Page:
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Asheville native Justin James was just a kid when his mom offered to buy him a special pair of back-to-school shoes. Big into basketball shoes, he fell in love with

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Asheville native Justin James was just a kid when his mom offered to buy him a special pair of back-to-school shoes. Big into basketball shoes, he fell in love with

Made in NC: Opie Way

Asheville native Justin James was just a kid when his mom offered to buy him a special pair of back-to-school shoes. Big into basketball shoes, he fell in love with Nike’s Air Jordan 3s — the way they looked, how the design pushed people further in the sport. So in love, in fact, that he wouldn’t go to sleep without his brand-new, never-been-worn kicks.

“I used to get a new pair of shoes and sleep with them on my pillow,” Justin says. “That’s a true story — I did that quite a few times. I just appreciated everything that goes into a shoe: the smell, the leather, the colors, the design, knowing that somebody made them. The overwhelming love of shoes has just always been there for me.”

Now, Justin and his, wife, Amanda, make their own stylish leather sneakers from scratch. Named for their kids, Ophelia and Wayland, their company, Opie Way, is, quite literally, a dream come true for the shoe fanatic who once wanted to take his talents to Nike. Today, at their factory in Asheville, the Jameses pride themselves on making the best shoes they can with the best material they can find, and are part of every step of the process, from the first sketch to the final fit.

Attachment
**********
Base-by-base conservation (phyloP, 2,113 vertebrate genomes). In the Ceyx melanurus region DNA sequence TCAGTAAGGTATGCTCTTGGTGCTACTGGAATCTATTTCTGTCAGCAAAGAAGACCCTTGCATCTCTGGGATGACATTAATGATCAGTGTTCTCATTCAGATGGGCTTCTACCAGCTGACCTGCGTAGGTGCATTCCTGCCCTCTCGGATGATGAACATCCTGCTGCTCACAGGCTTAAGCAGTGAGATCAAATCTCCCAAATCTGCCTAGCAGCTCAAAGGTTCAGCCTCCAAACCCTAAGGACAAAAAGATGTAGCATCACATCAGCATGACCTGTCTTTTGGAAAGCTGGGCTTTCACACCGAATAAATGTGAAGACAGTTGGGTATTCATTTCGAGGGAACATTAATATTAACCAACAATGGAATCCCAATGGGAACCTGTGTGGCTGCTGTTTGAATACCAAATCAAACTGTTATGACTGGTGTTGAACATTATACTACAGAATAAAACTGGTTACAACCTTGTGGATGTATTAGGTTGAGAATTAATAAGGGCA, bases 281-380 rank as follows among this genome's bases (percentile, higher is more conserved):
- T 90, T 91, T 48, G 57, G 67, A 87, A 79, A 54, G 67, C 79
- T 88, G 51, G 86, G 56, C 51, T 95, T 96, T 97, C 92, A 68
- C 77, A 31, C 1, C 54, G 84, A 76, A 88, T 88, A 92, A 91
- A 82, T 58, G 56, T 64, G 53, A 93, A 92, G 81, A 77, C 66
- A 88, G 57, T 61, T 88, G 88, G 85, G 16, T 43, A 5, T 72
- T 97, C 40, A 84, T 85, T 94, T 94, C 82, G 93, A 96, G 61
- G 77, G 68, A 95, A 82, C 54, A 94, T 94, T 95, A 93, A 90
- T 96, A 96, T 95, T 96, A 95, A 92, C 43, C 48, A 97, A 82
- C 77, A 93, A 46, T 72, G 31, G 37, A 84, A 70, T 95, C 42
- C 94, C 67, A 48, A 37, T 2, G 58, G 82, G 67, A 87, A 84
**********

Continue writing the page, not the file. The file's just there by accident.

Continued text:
“We care about everything,” Justin says. “Down to the thread.”

Our State sat down with Justin and Amanda to learn more about their stylish leather sneakers, and how their shoes stand apart.


OS: What inspired you to start Opie Way?

AJ: Justin and I have been together since we were 15, and he’s always just been totally obsessed with shoes.

JJ: I was always the kid that, when I was in middle school, would have told you that I was going to design shoes for Nike one day. I’ve always just had this overwhelming love of sneakers. I followed that passion all the way through my childhood and ended up going to college through an industrial design program. I was hoping that I could make some shoes for a bigger company like Nike, but I had this weird tug of my heart that I didn’t necessarily like how shoes were manufactured on a larger scale. So I started to rethink the way that I wanted to design sneakers and build a career out of that, and after college, I decided actually not to go to a sneaker brand. I kind of took a step back, but I also still had an overwhelming passion for sneakers. I realized that I still wanted to figure out how to make shoes. My thought was, if I’m not going to work for a bigger company, I’m at least going to learn how to build my own. I bought these two vintage sewing machines, and any time that I had, I was trying to build these sneakers. It was really fun — I was learning a lot and I was connecting with a lot of people around the country to try to figure out how to do that. And then I started to get this thought that maybe there’s a company that could start making shoes right here in the U.S. and kind of bring that back.